Friday, October 06, 2006

Widow of Frankenstein, part the second

I consoled myself that at least I wasn’t the only one in Tenebrae wearing a Halloween costume.
She had obviously gone to a lot of work to get the look just right. Her skin was cadaver-pale, with a realistic tinge of blue. She had expertly layered on fake scar tissue to make the soft white flesh appear puckered around the real black thread stitches which traced a line along her delicate jaw and chin, from one ear to the other, and then from her right jaw to her temple, disappearing into her hairline. Her wig–or was it her real hair?–had the white streaks in all the right places. When she looked over at me, I almost expected her blue-black lips to part with a cat’s hiss, just like Elsa Lanchester. She had departed from the classic look, however, with respect to her clothes. Rather than draping her slender figure in a sheet or tightly wrapping it mummy-style, she had opted for a black Victorian dress--high lace collar and cuffs, waist corset-cinched, and a long skirt--and period-appropriate high-button shoes, also black.
“I’ve gotta say, that is a great costume!”
“My . . . costume. . . Oh, yes! Thank you. I’m very . . . proud of it.” Her accent was definitely European. French, with a mix of something else. German, perhaps? “I like your wolf–costume–as well.”
“Thanks,” I said. There was an awkward silence while I searched for something to say. I raised my drink to my lips to give me an excuse not to speak while my mind raced. Finally--
“I’m Douglas, by the way.”
“Eve. It’s nice to meet you, Douglas. I don’t meet many werewolves!” She answered, smiling.
“Can I get you a refill on your drink? What did you have?”
“Ah, absinthe! The drink of poets and artists!”
“In that case, this place must be full of poets and artists!” She smiled again, and gestured vaguely toward the rest of the bar.
A quick look around confirmed her observation. A large percentage of the glasses in the place were filled with the jade green liquid.
“So, um, Eve, are you from around here?”
She chuckled. “Not originally. I was . . . born in Scotland. But my–father–spoke French. I never knew my mother. . .” Her words trailed off, and then, “But I’ve been in the U.S. for many years, now. I guess accents–like some other things–are hard to get rid of.”
“Well, your English is very good. And I personally find the accent very charming–but you probably have guys tell you that all the time.” I told you I was a minister. I didn’t say I was dead.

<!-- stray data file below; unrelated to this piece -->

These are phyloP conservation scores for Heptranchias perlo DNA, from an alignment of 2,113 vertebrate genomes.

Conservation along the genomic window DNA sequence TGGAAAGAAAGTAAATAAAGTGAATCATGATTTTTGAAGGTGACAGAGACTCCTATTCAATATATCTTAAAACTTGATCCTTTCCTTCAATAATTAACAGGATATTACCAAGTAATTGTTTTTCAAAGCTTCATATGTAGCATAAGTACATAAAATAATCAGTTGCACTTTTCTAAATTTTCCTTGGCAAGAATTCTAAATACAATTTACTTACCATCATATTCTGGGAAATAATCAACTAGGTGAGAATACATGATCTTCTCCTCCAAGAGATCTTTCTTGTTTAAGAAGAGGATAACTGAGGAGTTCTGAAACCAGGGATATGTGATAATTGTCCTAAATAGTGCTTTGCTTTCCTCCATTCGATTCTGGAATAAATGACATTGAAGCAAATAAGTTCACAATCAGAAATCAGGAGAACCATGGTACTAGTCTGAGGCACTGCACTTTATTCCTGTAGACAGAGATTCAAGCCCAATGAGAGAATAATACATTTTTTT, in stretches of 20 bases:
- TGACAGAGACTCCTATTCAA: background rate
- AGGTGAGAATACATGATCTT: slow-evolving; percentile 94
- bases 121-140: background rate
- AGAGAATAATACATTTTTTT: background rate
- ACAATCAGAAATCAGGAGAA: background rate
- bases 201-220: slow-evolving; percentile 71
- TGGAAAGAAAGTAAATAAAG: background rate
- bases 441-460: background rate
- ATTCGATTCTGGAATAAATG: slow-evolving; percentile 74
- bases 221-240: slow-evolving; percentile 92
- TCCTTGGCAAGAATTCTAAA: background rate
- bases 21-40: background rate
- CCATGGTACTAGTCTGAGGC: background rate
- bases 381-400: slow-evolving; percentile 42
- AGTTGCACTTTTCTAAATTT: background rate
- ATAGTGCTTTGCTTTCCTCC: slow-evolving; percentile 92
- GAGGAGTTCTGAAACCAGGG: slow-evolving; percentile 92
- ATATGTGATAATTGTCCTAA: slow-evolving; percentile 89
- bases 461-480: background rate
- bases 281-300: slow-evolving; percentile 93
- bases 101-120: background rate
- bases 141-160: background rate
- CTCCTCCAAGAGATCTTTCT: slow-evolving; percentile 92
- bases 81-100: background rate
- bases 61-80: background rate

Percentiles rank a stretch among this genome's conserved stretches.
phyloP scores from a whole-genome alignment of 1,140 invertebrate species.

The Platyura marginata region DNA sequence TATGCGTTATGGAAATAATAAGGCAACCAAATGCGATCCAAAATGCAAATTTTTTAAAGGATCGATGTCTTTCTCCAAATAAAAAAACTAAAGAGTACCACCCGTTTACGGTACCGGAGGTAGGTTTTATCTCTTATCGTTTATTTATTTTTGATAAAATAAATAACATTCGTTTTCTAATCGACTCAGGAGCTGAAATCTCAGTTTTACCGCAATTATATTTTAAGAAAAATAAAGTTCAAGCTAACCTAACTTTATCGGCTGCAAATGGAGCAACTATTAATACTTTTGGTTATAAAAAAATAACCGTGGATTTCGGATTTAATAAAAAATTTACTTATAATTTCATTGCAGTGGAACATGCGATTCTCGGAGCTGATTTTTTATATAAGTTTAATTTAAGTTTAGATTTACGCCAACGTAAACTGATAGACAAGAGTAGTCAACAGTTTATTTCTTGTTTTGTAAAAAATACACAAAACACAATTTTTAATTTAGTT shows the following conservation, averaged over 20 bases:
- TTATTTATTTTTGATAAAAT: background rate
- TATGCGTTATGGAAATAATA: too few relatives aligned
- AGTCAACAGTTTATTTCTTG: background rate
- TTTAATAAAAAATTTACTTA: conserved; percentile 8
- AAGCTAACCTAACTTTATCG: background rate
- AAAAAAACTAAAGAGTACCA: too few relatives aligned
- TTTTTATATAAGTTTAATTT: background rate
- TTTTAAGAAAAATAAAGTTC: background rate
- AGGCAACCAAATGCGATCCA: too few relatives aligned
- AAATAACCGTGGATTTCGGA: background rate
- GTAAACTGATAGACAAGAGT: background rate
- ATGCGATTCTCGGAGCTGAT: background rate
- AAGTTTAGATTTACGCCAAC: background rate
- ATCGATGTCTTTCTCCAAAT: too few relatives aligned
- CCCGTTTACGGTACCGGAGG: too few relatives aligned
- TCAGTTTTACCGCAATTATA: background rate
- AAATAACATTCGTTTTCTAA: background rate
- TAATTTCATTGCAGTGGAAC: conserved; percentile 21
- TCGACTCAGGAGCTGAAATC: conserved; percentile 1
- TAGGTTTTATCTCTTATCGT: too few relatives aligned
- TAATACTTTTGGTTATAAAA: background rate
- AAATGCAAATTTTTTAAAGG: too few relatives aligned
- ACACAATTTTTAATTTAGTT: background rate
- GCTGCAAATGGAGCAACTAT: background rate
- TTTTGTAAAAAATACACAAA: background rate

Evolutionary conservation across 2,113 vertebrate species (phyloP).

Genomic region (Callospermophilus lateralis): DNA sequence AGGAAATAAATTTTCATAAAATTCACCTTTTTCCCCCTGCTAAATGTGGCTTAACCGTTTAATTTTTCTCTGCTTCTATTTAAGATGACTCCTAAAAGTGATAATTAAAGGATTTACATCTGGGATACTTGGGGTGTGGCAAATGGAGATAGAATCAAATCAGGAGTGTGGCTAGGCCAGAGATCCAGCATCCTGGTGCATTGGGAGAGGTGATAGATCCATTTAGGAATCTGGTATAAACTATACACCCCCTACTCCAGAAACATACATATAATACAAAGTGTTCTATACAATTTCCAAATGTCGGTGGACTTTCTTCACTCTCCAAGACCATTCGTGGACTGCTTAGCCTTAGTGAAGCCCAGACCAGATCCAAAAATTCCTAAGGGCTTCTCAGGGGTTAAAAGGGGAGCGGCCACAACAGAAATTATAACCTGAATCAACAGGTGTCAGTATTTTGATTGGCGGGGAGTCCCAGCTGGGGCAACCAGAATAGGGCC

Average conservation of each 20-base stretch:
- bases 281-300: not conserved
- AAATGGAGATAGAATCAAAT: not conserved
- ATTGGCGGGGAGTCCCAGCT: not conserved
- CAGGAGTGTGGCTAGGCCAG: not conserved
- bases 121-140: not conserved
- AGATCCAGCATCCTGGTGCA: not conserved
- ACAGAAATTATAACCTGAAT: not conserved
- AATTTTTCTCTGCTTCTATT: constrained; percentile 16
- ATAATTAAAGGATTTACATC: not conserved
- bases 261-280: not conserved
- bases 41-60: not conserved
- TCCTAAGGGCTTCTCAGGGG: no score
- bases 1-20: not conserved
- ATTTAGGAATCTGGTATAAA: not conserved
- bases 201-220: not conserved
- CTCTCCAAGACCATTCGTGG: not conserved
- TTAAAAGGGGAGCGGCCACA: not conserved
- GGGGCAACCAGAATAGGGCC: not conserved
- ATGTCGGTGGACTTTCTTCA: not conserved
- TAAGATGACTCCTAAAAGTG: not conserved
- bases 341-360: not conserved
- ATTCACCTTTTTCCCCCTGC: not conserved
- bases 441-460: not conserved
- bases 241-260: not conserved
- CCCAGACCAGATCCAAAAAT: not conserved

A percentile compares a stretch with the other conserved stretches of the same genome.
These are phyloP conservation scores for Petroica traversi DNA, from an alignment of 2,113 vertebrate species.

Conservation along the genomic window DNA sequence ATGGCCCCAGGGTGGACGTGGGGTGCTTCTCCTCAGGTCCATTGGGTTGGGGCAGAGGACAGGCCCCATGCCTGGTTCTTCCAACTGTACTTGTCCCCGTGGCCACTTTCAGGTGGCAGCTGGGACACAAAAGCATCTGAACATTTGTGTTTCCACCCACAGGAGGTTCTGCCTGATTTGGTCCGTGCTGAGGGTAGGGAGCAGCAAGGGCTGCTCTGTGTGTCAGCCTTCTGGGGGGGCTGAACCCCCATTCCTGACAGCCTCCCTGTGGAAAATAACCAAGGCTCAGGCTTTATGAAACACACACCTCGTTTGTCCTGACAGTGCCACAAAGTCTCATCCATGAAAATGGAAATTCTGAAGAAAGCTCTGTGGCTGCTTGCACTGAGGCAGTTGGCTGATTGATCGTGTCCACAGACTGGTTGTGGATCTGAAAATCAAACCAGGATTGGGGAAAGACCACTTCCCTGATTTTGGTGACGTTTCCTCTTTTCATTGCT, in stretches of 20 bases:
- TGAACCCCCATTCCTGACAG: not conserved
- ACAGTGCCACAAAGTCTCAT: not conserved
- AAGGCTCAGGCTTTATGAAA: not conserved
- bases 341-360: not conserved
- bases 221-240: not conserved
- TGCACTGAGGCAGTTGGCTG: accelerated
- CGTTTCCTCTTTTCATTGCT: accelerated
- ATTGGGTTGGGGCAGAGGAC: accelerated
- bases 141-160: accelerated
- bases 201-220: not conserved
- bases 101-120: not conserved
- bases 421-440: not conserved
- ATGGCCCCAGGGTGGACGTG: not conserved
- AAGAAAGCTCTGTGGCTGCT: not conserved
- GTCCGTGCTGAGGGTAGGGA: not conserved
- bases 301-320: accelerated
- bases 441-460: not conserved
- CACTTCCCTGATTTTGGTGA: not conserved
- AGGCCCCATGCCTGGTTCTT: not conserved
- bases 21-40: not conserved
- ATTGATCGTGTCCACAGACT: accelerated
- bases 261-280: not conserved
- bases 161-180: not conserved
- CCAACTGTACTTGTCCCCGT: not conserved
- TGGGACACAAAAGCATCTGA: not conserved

She artfully ignored my lame attempt at flirtation. “And, what do you do for a living--Douglas?”
That question always makes me laugh for some reason. Probably because people tend to “shut down” verbally and socially when I tell them. Afraid of offending me, I guess.
“Heh-heh. I’m a minister, actually.”
“Ah. I see. . . So, you believe in the existence of the human soul, then?”
Here we go! Some people go into their shells when they find out what I do. She apparently belonged to the other major group of respondents–those who hit you with philosophical and theological questions from way out in left field.
“Um, yes,” I answered, “I believe there is a part of us that is eternal–that goes beyond this life. If that’s what you mean by ‘soul,’ then, yes, I believe in the existence of the human soul.”
“Tell me, have you ever met anyone without a soul?”
“No one who was alive, no.”
“Well then, how about someone who is dead–even though they’re alive?”
Have you looked around you lately?, I wanted to ask. Instead, I took a long slow sip of my Bloody Mary–not nearly spicy enough.
“Well,” I started, “I have met people who seem to be doing little more than existing. There’s no life left in them. I would classify them as alive-but-dead. But even those people have souls, no matter how far out of touch they may be with them.”
“But you are speaking of the spiritual, while I am talking about the physical. A reanimated corpse, for example.”
“You mean like a zombie? Nope, never met one,” I fired back hastily.
“A zombie, or a man-made creature like the Frankenstein -- creature. . . or his unfortunate bride. . .” Her dark eyes grew more intent, “Does such a being have a soul?”
I stalled. “You’ve raised a great topic, but this is a discussion that definitely calls for fresh drinks,” And time for me to think! “And then we can continue.” Then to the bartender, “Two absinthes, please.”

No comments: